There was strategy. Lifting up Trump as the identity of the Republican Party was super helpful to us. [Obama] went out in the briefing room to present his long-form birth certificate, [but] really to continue the dance with Trump. Our view was lifting Trump up at the White House Correspondents' Dinner, you know, as kind of the example of the Obama opposition. There was a strategy behind the material and the amount of time we spent on Trump. Let's really lean into Trump here. That'll be good for us.
We all know how that ultimately went.
And then there's the evidence that suggests that labeling the GOP as the party of QAnon might not really matter to many Republican voters in the first place. Greene, arguably the most high profile QAnon adherent in the world today, was elected by an overwhelming margin in her district even after she was exposed as a QAnon follower. It's not clear that linking Republicans to QAnon would drive the party's enthusiastic base away from candidates, so much as it would simply expose more and more people to a seductive, endlessly affirming alternate reality.
Even Maloney's crude dichotomy of QAnon versus "college educated" voters is predicated on the mistaken belief that the conspiracy theory is animated by ignorance, let alone the not-so-subtle classism inherent in invoking "college educated" as a stand in for "poor." If anything, polling suggests QAnon enjoys higher favorability among people with college degrees than those without. Michael Flynn, Trump's former national security adviser-cum-admitted felon, was a three-star general with multiple advanced degrees before he aligned himself with the QAnon movement.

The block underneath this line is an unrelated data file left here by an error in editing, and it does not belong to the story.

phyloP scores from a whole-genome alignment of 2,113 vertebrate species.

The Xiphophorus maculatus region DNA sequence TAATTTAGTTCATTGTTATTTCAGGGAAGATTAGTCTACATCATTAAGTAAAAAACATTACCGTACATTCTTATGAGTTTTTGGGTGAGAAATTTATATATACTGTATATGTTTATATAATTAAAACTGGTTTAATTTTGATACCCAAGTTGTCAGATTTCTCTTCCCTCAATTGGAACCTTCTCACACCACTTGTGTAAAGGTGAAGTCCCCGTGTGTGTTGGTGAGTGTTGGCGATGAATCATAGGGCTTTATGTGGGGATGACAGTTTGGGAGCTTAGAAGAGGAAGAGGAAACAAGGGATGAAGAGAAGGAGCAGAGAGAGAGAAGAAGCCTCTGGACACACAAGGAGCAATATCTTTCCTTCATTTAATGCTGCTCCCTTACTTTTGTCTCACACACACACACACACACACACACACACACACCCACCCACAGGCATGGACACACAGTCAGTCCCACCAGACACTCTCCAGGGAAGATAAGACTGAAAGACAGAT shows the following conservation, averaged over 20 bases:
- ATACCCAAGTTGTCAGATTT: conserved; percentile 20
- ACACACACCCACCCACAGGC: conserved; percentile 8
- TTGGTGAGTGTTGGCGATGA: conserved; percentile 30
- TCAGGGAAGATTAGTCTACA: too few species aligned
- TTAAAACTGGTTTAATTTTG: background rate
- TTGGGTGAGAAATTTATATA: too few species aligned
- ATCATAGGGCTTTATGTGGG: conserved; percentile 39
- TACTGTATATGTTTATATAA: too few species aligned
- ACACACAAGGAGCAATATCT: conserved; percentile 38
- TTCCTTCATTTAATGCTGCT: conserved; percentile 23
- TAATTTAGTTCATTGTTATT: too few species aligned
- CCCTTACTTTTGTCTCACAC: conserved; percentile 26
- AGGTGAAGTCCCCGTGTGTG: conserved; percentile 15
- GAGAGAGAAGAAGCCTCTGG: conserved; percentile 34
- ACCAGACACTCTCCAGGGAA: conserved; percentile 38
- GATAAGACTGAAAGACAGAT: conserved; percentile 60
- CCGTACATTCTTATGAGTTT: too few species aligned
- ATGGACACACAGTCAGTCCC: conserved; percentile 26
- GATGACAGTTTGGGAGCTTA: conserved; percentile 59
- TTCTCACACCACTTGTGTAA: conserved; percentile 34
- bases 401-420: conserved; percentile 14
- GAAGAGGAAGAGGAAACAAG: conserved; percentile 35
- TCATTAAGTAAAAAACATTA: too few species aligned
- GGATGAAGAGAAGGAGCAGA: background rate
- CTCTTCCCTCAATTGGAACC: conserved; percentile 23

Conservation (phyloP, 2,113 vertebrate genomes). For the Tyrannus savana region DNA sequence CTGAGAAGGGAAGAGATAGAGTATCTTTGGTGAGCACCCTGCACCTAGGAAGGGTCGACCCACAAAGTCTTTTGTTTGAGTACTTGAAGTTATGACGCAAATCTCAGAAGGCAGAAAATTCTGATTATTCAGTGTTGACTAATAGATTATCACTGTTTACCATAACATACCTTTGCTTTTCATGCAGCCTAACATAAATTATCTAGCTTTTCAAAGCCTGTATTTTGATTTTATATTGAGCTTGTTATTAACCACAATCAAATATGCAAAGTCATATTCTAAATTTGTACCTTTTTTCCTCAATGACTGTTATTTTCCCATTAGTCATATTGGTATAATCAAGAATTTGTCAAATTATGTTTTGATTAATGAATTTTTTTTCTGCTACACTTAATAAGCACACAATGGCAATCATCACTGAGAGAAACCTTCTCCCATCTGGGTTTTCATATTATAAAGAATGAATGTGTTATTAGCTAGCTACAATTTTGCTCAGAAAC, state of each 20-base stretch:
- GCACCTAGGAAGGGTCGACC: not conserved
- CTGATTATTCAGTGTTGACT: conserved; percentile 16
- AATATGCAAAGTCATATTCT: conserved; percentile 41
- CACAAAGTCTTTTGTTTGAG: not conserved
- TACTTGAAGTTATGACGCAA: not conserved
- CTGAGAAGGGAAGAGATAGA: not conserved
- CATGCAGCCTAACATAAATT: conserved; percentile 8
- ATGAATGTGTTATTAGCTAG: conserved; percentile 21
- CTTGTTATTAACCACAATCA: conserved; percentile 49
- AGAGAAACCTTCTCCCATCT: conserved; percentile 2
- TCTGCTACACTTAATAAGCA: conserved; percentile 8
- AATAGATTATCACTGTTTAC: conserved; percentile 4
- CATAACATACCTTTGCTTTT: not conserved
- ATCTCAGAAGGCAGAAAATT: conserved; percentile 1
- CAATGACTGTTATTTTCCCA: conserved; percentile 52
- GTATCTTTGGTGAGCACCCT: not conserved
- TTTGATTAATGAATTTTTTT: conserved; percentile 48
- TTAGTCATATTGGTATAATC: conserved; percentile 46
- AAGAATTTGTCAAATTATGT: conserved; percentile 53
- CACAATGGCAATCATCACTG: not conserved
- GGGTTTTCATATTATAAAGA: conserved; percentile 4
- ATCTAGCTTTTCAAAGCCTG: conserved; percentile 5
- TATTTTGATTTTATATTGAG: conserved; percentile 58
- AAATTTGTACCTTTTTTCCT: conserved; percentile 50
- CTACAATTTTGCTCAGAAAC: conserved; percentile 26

Republicans, meanwhile, don't appear all that concerned over the DCCC's new push.
"We are going to continue hammering House Democrats for their job-killing, socialist agenda and leave elevating fringe conspiracies to the DCCC," National Republican Congressional Committee spokesperson Michael McAdams told Politico. “If anyone wants to know which strategy is more effective, just look at last cycle's House results," he added. In the 2020 cycle, Republicans surprisingly made significant gains in the House, despite the smothering, conspiracy-tinged influence of Trump and his followers.
This, then, is the dilemma with which Democrats must grapple. Attacking QAnon might be a splashy way to draw attention and condemnation toward a specific candidate, but it carries with it the inherent risk of exposing more people to the very ideology Democrats are trying to denounce. What's more, that ideology has proven shockingly popular among certain voters, throwing into doubt the entire basis for the attack ads in the first place.
Is there a way to attack the racist, unhinged conspiracy-mongering that is quickly becoming a foundational tentpole for the current GOP? Maybe. But I don't have much faith that the persistently message-flubbing Democrats are going to figure it out.